A bit more about the Safeway merger arb

One of the great things about running a blog is that you almost always receive useful feedback on your idea’s. My write-up on Safeway was for example lacking a bit in the valuation of the Casa Ley stake, but the spreadsheet shared by “rowerburn” corrects this omission. Since the SEC filings of Safeway only provide information on the earnings and the book value of their Casa Ley stake an in-depth valuation is impossible, but it is enough for a rough ballpark figure:

Casa Ley valuation

I think that the company will be liable for taxes when their stake is sold for more than book value ($0.89/share) so that would slightly reduce the value of the CVRs if it is sold at an earnings multiple above 17.5x. Since that seems to be pretty high I think that is going to be unlikely and that taxes aren’t a major concern. If Casa Ley is sold for $0.75/share the annualized IRR will be 28.7% if it takes the full three years to sell their stake:

IRR sensitivity analysis

Of course, when it takes longer to sell Casa Ley the business has more time to grow and generate earnings. So perhaps we should expect a higher value the longer a sale takes. On the other hand, that would probably mean that there is little interest in their Casa Ley stake. But since CVR holders will receive fair value as determined by an international investment bank if Casa Ley isn’t sold before the deadline that might not be a problem?

Disclosure

Long Safeway

19 thoughts on “A bit more about the Safeway merger arb

  1. Mike Smith

    If we buy Safeway now, and get the $32 and change in cash when the takeover closes, wouldn’t we be taxed short-term capital gains on the cash proceeds? This would amount to ~$10/share in taxes for many people.

    Reply
    1. Alpha Vulture Post author

      If you have to pay ST capital gains taxes the trade is obviously less profitable, but I think you only pay those taxes on gains and not the value of the position? But I’m not paying capital gains taxes, so don’t really care how it works in the US 🙂

      Reply
      1. DavidR

        You are lucky not to pay CG taxes. Where are you such that you don’t have to pay such taxes? I am very jealous.

        Reply
        1. Alpha Vulture Post author

          I’m Dutch and we don’t have capital gains taxes. We do have a 1.2% tax annually on the value of investments and savings though, so it depends on the returns that you realize and how often you trade how this compares with a capital gains tax.

          Think the 1.2% annual tax is pretty good idea though just because it is so much easier than keeping track of ST and LT gains, the tax basis of different lots of shares etc. Now you only need to know the value of your portfolio at the start of the year. Also doesn’t hurt that the 1.2% tax gets better the higher your annual returns are :).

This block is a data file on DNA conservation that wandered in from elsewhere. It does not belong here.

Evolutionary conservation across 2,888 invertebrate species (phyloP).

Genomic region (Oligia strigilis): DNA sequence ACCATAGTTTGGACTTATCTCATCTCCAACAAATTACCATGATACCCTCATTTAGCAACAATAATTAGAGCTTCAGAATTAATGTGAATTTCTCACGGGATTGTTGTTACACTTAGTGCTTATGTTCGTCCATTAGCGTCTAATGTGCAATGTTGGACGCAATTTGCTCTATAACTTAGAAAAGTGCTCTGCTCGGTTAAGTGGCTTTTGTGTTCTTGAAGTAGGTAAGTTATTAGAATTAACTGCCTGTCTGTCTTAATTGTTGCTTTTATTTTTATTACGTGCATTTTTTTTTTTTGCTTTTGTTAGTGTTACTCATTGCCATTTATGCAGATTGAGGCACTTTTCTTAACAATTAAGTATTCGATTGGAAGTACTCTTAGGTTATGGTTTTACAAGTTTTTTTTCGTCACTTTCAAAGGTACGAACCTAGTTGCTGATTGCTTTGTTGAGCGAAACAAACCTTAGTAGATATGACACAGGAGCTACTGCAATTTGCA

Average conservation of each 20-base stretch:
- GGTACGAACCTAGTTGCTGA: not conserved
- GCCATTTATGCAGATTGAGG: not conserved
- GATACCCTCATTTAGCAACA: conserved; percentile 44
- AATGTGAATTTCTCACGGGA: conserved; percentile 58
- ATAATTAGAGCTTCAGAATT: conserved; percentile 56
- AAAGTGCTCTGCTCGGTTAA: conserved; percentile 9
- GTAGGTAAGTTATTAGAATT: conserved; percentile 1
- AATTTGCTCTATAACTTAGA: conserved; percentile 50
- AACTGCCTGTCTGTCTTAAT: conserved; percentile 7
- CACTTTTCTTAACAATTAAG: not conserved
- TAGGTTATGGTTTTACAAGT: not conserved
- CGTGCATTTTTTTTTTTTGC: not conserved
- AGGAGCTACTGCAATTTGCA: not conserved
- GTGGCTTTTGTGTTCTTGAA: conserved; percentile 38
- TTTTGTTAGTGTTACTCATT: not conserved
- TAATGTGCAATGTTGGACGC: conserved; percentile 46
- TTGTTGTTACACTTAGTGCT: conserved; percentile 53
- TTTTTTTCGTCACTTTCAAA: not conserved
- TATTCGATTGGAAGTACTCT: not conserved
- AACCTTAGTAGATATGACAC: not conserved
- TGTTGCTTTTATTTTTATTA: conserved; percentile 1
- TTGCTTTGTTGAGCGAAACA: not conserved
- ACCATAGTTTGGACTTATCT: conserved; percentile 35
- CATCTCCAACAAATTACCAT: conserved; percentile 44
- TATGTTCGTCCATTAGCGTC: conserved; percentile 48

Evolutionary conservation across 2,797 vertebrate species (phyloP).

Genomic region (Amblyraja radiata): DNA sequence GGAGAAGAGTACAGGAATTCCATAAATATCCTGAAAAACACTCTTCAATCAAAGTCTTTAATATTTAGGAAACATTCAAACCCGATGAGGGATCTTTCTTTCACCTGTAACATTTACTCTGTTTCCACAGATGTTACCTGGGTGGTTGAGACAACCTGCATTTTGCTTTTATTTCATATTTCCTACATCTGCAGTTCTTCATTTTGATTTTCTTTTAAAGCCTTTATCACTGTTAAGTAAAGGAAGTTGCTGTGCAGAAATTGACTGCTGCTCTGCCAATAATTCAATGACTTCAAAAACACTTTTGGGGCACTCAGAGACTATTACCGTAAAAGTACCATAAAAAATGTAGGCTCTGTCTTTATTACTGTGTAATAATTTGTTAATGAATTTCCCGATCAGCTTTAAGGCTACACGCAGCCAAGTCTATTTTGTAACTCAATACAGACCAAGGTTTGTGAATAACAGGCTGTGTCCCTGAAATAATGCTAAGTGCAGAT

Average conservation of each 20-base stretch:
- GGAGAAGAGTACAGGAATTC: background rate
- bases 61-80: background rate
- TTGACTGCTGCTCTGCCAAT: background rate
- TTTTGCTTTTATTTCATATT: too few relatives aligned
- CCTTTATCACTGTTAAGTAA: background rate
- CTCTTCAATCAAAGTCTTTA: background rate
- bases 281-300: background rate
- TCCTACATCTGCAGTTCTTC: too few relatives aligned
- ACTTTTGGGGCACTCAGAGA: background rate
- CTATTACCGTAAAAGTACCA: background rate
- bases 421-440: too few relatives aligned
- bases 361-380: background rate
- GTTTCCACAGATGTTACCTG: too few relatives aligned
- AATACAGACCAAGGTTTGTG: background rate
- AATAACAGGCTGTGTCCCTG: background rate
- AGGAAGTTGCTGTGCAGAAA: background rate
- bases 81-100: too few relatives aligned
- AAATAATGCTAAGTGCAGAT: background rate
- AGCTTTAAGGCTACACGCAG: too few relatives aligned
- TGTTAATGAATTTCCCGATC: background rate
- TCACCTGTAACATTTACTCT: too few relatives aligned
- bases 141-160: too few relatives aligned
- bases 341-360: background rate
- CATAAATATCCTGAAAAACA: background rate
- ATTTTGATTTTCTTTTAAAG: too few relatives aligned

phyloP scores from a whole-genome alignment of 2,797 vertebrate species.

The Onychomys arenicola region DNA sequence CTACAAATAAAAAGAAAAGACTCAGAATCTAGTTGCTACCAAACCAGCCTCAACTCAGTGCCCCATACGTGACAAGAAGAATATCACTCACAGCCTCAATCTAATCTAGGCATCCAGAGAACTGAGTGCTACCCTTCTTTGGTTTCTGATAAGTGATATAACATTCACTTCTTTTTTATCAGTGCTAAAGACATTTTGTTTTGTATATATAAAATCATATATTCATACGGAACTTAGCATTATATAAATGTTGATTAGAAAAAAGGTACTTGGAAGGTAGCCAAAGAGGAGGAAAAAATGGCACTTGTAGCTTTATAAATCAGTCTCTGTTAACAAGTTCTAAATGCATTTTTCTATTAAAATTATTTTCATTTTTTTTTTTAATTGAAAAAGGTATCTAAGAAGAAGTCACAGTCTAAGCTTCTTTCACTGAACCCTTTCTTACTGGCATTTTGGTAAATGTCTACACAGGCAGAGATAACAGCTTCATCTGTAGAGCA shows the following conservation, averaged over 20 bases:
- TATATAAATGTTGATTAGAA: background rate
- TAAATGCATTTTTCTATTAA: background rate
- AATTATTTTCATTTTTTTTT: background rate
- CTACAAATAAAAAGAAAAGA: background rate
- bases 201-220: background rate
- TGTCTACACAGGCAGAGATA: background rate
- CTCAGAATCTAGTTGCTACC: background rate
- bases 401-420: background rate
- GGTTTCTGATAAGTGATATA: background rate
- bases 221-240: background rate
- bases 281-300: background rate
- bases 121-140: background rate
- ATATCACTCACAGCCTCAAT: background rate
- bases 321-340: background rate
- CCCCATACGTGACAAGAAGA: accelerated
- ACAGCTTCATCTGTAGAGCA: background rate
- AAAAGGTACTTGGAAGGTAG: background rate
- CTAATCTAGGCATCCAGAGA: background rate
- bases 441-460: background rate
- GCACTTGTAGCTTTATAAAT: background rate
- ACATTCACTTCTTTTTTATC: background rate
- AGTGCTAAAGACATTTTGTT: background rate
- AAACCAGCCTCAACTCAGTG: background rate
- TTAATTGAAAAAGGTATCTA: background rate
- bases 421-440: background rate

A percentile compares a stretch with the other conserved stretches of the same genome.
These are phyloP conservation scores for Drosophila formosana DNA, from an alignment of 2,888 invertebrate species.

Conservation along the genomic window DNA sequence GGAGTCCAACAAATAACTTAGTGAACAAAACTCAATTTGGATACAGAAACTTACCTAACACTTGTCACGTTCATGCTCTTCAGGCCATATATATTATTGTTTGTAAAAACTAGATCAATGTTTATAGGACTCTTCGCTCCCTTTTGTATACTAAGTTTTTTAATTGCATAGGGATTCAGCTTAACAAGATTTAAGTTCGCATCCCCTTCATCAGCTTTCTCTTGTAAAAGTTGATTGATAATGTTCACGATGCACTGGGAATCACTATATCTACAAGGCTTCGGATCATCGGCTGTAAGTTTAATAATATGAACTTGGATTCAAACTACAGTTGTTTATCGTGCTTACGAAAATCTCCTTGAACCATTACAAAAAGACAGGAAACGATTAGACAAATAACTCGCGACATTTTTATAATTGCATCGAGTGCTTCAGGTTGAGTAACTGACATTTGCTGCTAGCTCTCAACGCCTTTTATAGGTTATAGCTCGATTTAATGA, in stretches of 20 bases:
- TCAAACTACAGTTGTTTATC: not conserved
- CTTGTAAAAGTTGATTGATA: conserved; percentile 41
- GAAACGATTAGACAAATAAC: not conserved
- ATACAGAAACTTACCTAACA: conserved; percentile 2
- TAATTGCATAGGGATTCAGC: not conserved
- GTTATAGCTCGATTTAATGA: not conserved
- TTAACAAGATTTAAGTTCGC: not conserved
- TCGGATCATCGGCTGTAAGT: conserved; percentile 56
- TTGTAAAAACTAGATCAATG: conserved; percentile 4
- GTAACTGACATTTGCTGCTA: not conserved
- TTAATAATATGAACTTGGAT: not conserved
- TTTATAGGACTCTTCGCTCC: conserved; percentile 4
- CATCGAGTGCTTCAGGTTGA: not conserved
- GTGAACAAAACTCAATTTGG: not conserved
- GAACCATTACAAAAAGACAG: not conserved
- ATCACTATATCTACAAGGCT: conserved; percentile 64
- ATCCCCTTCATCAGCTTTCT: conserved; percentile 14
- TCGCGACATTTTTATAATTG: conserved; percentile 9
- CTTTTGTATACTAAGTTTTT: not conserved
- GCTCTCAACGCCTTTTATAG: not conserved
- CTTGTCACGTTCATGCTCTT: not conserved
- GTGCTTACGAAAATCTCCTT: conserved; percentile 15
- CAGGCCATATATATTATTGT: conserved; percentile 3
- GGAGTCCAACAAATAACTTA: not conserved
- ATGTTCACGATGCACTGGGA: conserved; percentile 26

Reply
    2. DavidR

      The basis (your cost of the current SWY shares) will be divided in some way between the CVRs and the rest. The $32 and change in cash is not a S-T profit so you are not going to be taxed on that. You will be taxed on the difference between the $32+ and the basis of what you have sold. Whenever you are distributed cash you will then have to pay taxes on the difference between whatever you got and its basis.

      Reply
  2. Tom

    I’m far from a tax expert, but I think if you buy SWY now for about $0.20 greater than the proceeds you are going to receive during the current tax year you are probably going to record a small taxable loss in the current year. If the CVR pays out later, you will be probably incur a long term capital gain.

    For what its worth, I’m not holding it in a taxable account.

    Reply
  3. Adam

    What happens if we purchase today and the merger closes on Monday. Will the CVRs be given to us even though the shares haven’t settled? The owner on record would still be the previous shareholder.

    Reply
    1. Alpha Vulture Post author

      I think you would still get the CVRs. Not sure about the exact mechanics though. It could be that they pay the merger consideration and the CVRs after all trades have settled (It always takes at least a couple of days to get the cash when a merger closes) or it could be that the shares trade together with the right to receive the CVRs (just like what happens with other special corporate actions such as big dividends).

      Reply
  4. BG

    Gents – I’m just curious if anyone knows how the Casa Ley CVR would be treated if the holdco which will own Safeway goes bankrupt. This isn’t a far-fetched scenario as S&P has already downgraded Safeway’s bonds to junk status (below BB).

    Reply
  5. Josh

    The FTC cleared the SWY merger on 1/27 after the market close. Are people still worried about closing? I was surprised that there wasn’t any increase in price on the 28th or today. Once I thought closing was a 100% sure ting, I added to my position in SWY as much as I could.

    My portfolio is over 25% and if it wasn’t for some illiquid positions and tax considerations, I would have put 100% of my portfolio into it. What am I missing? Or is the talk based on before FTC approval?

    Reply
    1. Alpha Vulture Post author

      I don’t think anyone needs to worry about closing anymore. Perhaps the muted market reaction is the result of index funds selling SWY since it is removed from the S&P 500. Or perhaps the Casa Ley stake isn’t as valuable as we think!

      Reply
  6. Brian

    I was short Safeway and now it shows i’m short both the LEY and PDC CVR, can anyone help me figure out what I have to do? I know I need to pay 34.92 but the impact on these shorts?

    Reply
  7. Brian

    I was short the time the merger was passed unknowingly, I understand to pay the 34.92 but what happens to the CVRs?

    Reply

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